Open Access News

News from the open access movement

Monday, July 16, 2007

OpenURL link resolvers increase journal usage

Hua Yi and Catherine S. Herlihy, Assessment of the impact of an open-URL link resolver, New Library World, 108, 7/8 (2007) pp. 317–331.  Only this abstract is free online, at least so far:

Purpose – This paper seeks to report a data-driven assessment of student and faculty use of electronic scholarly resources pre- and post-implementation of an open-URL link resolver.

Design/methodology/approach – Usage data were extracted from two multidisciplinary scholarly aggregators pre- and post-implementation of an open-URL link resolver. Open-URL link resolver usage data for both aggregators were also collected and two timelines established. Statistical analysis was performed to assess direct and indirect impact.

Findings – Study results show that the implementation of an open-URL link resolver has directly contributed to usage increase in the short and long periods under study. Usage patterns also indicate the technology has indirect impact.

Research implications/limitations – Limitations include one-semester limits of short-term data. Non-standardized data could be compared only within each aggregator.

Practical implications – Research outcomes provide a tool for the assessment of student/faculty use of electronic scholarly resources and Collections and Catalog librarian participation in teaching and learning. Usage data are increasingly available to librarians, so work based on research findings can be assessed.

Originality/value – This paper reports student/faculty usage data of searching activities, not their perceptions of electronic resources. Usage data demonstrate that librarians who select and provide access to electronic resources positively affect teaching and learning.

Comment.  These results show that reducing access barriers improves usage even for priced or toll-access journals.  Imagine the effect of removing access barriers.  Unfortunately it’s easier to do a controlled before/after test with the former than with the latter.  But does anyone doubt that if we measured the usage of a set of TA journals before and after their conversion to OA, we would see usage would go up?  Time and resources permitting, journals planning to convert should consider such a controlled study as part of the process.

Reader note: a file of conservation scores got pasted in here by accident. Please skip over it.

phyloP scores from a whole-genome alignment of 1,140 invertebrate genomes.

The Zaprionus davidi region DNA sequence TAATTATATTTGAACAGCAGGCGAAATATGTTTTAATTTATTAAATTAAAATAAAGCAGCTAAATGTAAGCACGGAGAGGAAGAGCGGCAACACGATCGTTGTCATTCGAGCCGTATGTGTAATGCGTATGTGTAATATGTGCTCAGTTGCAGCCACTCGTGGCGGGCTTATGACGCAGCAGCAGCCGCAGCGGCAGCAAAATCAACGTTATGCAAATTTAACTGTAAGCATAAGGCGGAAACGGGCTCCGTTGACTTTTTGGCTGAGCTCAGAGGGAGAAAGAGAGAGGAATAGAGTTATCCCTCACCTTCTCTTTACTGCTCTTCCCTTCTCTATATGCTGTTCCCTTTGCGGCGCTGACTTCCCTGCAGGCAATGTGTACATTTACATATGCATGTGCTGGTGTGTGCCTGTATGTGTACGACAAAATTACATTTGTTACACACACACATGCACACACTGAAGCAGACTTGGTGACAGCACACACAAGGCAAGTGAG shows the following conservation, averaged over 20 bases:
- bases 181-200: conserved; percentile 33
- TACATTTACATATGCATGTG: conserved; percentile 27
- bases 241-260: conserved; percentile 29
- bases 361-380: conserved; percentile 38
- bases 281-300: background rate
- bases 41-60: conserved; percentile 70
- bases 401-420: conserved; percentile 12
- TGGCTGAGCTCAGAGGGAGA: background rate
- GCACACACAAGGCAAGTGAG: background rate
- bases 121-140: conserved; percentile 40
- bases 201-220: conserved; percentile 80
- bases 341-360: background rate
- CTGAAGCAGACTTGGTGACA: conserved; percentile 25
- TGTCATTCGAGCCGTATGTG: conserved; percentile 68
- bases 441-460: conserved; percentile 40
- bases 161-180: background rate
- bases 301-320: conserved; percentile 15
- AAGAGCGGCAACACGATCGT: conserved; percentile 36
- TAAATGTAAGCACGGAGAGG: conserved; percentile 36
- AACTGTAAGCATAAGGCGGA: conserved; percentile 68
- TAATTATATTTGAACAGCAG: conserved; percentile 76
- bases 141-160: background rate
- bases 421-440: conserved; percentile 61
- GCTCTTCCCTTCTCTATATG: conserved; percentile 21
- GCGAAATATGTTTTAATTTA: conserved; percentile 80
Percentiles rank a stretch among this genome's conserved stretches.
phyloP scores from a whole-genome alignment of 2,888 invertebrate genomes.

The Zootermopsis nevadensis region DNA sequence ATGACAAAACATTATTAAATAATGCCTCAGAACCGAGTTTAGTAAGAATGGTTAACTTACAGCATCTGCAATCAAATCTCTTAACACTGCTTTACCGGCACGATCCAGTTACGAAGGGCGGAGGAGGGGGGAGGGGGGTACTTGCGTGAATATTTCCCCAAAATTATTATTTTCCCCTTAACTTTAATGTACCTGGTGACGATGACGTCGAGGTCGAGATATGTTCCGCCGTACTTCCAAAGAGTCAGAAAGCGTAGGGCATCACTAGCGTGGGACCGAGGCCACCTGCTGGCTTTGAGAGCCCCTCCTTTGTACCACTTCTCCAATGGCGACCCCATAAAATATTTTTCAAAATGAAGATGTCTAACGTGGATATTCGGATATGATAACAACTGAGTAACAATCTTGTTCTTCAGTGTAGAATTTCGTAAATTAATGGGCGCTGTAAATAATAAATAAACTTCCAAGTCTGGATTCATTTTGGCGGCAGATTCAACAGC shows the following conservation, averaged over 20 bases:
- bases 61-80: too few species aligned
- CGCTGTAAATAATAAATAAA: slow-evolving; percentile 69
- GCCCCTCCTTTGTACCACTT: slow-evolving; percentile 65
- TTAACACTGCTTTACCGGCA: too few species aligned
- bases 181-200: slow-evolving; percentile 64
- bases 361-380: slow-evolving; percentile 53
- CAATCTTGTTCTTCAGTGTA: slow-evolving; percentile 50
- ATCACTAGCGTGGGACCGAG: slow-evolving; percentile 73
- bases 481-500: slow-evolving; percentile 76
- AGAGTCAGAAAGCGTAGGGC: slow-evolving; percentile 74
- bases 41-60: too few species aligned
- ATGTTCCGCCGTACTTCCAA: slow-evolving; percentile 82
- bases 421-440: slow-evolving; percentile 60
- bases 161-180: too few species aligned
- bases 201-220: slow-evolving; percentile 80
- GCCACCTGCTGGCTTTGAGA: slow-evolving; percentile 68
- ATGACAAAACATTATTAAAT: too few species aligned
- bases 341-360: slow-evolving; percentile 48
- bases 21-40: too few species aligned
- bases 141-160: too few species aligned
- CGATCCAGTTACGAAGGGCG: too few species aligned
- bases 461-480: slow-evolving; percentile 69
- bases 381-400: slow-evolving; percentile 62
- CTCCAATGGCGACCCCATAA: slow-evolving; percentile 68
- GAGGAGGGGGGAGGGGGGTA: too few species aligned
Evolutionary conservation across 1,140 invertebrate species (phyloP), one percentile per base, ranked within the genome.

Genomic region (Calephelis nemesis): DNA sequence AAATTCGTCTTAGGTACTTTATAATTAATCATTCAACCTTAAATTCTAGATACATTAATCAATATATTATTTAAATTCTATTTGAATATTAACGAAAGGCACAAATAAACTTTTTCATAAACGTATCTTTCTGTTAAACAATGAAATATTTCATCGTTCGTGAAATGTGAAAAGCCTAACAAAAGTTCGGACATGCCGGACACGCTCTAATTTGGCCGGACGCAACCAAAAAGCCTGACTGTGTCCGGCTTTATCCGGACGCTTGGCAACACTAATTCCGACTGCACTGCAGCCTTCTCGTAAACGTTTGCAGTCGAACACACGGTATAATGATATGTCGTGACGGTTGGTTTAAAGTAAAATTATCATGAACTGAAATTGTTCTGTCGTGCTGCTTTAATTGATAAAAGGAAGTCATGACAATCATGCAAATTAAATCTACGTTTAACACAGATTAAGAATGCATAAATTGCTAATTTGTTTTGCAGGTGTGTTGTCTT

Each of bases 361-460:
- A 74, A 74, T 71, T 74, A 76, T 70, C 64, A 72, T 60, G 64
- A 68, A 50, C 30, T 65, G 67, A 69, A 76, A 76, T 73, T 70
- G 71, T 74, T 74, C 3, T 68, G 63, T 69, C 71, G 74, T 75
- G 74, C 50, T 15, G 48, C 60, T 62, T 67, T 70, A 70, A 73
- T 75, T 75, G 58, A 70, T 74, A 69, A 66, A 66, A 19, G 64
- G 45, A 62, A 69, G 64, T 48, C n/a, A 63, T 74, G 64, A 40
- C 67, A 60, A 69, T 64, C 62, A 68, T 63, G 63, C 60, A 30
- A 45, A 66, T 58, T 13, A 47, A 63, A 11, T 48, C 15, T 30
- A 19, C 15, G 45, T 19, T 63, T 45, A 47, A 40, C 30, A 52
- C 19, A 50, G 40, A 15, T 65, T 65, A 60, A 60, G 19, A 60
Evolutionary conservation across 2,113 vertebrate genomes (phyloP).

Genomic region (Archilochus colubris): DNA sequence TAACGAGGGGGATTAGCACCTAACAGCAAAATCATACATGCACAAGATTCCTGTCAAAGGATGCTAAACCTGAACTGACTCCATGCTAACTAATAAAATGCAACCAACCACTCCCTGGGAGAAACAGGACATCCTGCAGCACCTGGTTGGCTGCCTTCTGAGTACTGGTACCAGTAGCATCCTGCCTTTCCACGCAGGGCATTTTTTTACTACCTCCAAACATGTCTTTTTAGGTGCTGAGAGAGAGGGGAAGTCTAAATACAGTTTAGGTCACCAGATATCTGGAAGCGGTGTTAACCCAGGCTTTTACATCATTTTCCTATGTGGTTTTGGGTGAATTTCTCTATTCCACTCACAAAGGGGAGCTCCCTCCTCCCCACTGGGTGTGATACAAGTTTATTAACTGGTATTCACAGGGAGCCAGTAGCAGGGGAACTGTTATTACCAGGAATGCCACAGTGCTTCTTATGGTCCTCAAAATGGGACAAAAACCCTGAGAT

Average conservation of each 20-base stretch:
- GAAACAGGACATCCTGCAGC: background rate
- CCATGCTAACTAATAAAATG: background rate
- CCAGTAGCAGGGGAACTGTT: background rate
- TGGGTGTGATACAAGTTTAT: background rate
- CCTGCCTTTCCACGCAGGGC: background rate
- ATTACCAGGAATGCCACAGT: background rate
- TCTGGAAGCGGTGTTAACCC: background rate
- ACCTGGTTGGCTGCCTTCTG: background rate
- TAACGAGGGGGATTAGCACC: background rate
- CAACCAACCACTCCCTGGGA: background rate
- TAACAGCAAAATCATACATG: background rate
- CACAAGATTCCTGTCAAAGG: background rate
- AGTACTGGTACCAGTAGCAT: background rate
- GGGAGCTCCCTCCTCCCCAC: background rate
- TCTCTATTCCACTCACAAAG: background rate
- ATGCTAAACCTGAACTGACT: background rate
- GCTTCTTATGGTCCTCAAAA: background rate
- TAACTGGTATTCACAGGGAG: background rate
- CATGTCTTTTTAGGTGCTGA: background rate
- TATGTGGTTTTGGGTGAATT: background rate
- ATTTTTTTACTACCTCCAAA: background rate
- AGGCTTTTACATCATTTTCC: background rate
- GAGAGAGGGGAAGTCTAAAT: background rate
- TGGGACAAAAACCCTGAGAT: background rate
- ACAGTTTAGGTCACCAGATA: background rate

Update. I just learned about a similar study: John D. McDonald, Understanding Online Journal Usage: A Statistical Analysis of Citation and Use, Journal of the American Society for Information Science & Technology, January 1, 2007. Abstract:

This study examined the relationship between print journal use, online journal use, and online journal discovery tools with local journal citations. Local use measures were collected from 1997 to 2004 and negative binomial regression models were designed to test the effect that local use, online availability, and access enhancements have on citation behaviors of academic research authors. Models are proposed and tested to determine whether multiple locally recorded usage measures can predict citations and if locally controlled access enhancements influence citation. The regression results indicated that print journal use was a significant predictor of local journal citations prior to the adoption of online journals. Publisher-provided and locally recorded online journal use measures were also significant predictors of local citations. Online availability of a journal was found to significantly increase local citations and for some disciplines, a new access tool like an OpenURL resolver significantly impacts citations and publisher provided journal usage measures.